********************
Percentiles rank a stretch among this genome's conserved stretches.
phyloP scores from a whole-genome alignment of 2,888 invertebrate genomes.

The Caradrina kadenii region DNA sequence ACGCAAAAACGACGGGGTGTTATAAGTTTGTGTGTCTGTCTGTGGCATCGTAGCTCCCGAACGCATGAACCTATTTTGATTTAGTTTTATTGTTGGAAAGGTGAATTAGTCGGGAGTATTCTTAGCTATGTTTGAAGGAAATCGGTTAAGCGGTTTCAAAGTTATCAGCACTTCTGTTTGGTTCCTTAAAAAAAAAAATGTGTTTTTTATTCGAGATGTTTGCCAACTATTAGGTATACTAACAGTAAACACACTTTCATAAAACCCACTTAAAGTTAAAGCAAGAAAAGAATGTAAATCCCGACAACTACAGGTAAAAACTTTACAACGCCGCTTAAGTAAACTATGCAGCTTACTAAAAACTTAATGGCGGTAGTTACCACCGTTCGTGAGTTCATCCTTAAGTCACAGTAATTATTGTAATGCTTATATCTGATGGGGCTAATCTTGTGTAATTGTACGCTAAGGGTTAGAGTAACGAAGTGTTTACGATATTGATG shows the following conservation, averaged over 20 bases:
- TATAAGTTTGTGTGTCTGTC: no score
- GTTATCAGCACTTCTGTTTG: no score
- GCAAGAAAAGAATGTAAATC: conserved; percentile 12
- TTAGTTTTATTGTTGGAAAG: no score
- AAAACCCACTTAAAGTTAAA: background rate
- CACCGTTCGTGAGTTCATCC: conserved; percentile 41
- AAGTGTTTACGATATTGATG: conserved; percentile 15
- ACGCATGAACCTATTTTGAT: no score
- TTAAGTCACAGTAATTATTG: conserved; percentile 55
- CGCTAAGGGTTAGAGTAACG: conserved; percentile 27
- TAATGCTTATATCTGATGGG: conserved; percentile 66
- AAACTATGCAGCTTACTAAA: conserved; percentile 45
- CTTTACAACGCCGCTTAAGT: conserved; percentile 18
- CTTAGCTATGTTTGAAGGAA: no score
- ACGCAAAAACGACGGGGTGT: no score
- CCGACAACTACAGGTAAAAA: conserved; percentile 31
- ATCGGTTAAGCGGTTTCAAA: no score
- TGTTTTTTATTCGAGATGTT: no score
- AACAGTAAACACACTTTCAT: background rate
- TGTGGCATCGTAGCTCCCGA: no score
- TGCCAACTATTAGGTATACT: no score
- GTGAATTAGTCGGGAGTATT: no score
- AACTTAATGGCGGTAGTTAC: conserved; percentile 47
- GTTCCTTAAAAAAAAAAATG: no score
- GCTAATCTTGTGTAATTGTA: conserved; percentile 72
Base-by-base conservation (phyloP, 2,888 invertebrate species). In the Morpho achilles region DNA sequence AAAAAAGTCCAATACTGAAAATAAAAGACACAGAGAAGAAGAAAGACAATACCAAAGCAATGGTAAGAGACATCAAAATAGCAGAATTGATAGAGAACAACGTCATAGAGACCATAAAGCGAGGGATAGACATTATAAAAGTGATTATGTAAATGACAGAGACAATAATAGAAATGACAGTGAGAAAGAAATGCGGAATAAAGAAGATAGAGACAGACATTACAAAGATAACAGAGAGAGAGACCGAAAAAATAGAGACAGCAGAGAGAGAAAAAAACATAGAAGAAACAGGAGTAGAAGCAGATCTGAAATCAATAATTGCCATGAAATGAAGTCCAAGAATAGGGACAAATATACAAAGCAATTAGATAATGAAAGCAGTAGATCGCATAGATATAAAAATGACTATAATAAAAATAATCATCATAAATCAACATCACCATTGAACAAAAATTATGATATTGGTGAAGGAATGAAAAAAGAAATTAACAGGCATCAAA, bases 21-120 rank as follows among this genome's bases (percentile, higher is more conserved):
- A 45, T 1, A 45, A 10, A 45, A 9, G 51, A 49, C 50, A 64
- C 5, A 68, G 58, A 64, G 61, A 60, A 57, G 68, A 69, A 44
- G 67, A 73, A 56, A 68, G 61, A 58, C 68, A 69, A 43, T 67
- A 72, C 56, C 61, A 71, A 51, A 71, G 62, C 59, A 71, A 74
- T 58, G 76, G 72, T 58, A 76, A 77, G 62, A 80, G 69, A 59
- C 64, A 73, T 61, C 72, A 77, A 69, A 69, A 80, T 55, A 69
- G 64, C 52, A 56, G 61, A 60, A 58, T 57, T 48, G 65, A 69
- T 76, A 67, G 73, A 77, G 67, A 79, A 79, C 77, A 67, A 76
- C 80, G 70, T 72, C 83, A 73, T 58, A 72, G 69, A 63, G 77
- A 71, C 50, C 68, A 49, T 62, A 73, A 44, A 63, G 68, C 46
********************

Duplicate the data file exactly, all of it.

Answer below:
Percentiles rank a stretch among this genome's conserved stretches.
phyloP scores from a whole-genome alignment of 2,888 invertebrate genomes.

The Caradrina kadenii region DNA sequence ACGCAAAAACGACGGGGTGTTATAAGTTTGTGTGTCTGTCTGTGGCATCGTAGCTCCCGAACGCATGAACCTATTTTGATTTAGTTTTATTGTTGGAAAGGTGAATTAGTCGGGAGTATTCTTAGCTATGTTTGAAGGAAATCGGTTAAGCGGTTTCAAAGTTATCAGCACTTCTGTTTGGTTCCTTAAAAAAAAAAATGTGTTTTTTATTCGAGATGTTTGCCAACTATTAGGTATACTAACAGTAAACACACTTTCATAAAACCCACTTAAAGTTAAAGCAAGAAAAGAATGTAAATCCCGACAACTACAGGTAAAAACTTTACAACGCCGCTTAAGTAAACTATGCAGCTTACTAAAAACTTAATGGCGGTAGTTACCACCGTTCGTGAGTTCATCCTTAAGTCACAGTAATTATTGTAATGCTTATATCTGATGGGGCTAATCTTGTGTAATTGTACGCTAAGGGTTAGAGTAACGAAGTGTTTACGATATTGATG shows the following conservation, averaged over 20 bases:
- TATAAGTTTGTGTGTCTGTC: no score
- GTTATCAGCACTTCTGTTTG: no score
- GCAAGAAAAGAATGTAAATC: conserved; percentile 12
- TTAGTTTTATTGTTGGAAAG: no score
- AAAACCCACTTAAAGTTAAA: background rate
- CACCGTTCGTGAGTTCATCC: conserved; percentile 41
- AAGTGTTTACGATATTGATG: conserved; percentile 15
- ACGCATGAACCTATTTTGAT: no score
- TTAAGTCACAGTAATTATTG: conserved; percentile 55
- CGCTAAGGGTTAGAGTAACG: conserved; percentile 27
- TAATGCTTATATCTGATGGG: conserved; percentile 66
- AAACTATGCAGCTTACTAAA: conserved; percentile 45
- CTTTACAACGCCGCTTAAGT: conserved; percentile 18
- CTTAGCTATGTTTGAAGGAA: no score
- ACGCAAAAACGACGGGGTGT: no score
- CCGACAACTACAGGTAAAAA: conserved; percentile 31
- ATCGGTTAAGCGGTTTCAAA: no score
- TGTTTTTTATTCGAGATGTT: no score
- AACAGTAAACACACTTTCAT: background rate
- TGTGGCATCGTAGCTCCCGA: no score
- TGCCAACTATTAGGTATACT: no score
- GTGAATTAGTCGGGAGTATT: no score
- AACTTAATGGCGGTAGTTAC: conserved; percentile 47
- GTTCCTTAAAAAAAAAAATG: no score
- GCTAATCTTGTGTAATTGTA: conserved; percentile 72
Base-by-base conservation (phyloP, 2,888 invertebrate species). In the Morpho achilles region DNA sequence AAAAAAGTCCAATACTGAAAATAAAAGACACAGAGAAGAAGAAAGACAATACCAAAGCAATGGTAAGAGACATCAAAATAGCAGAATTGATAGAGAACAACGTCATAGAGACCATAAAGCGAGGGATAGACATTATAAAAGTGATTATGTAAATGACAGAGACAATAATAGAAATGACAGTGAGAAAGAAATGCGGAATAAAGAAGATAGAGACAGACATTACAAAGATAACAGAGAGAGAGACCGAAAAAATAGAGACAGCAGAGAGAGAAAAAAACATAGAAGAAACAGGAGTAGAAGCAGATCTGAAATCAATAATTGCCATGAAATGAAGTCCAAGAATAGGGACAAATATACAAAGCAATTAGATAATGAAAGCAGTAGATCGCATAGATATAAAAATGACTATAATAAAAATAATCATCATAAATCAACATCACCATTGAACAAAAATTATGATATTGGTGAAGGAATGAAAAAAGAAATTAACAGGCATCAAA, bases 21-120 rank as follows among this genome's bases (percentile, higher is more conserved):
- A 45, T 1, A 45, A 10, A 45, A 9, G 51, A 49, C 50, A 64
- C 5, A 68, G 58, A 64, G 61, A 60, A 57, G 68, A 69, A 44
- G 67, A 73, A 56, A 68, G 61, A 58, C 68, A 69, A 43, T 67
- A 72, C 56, C 61, A 71, A 51, A 71, G 62, C 59, A 71, A 74
- T 58, G 76, G 72, T 58, A 76, A 77, G 62, A 80, G 69, A 59
- C 64, A 73, T 61, C 72, A 77, A 69, A 69, A 80, T 55, A 69
- G 64, C 52, A 56, G 61, A 60, A 58, T 57, T 48, G 65, A 69
- T 76, A 67, G 73, A 77, G 67, A 79, A 79, C 77, A 67, A 76
- C 80, G 70, T 72, C 83, A 73, T 58, A 72, G 69, A 63, G 77
- A 71, C 50, C 68, A 49, T 62, A 73, A 44, A 63, G 68, C 46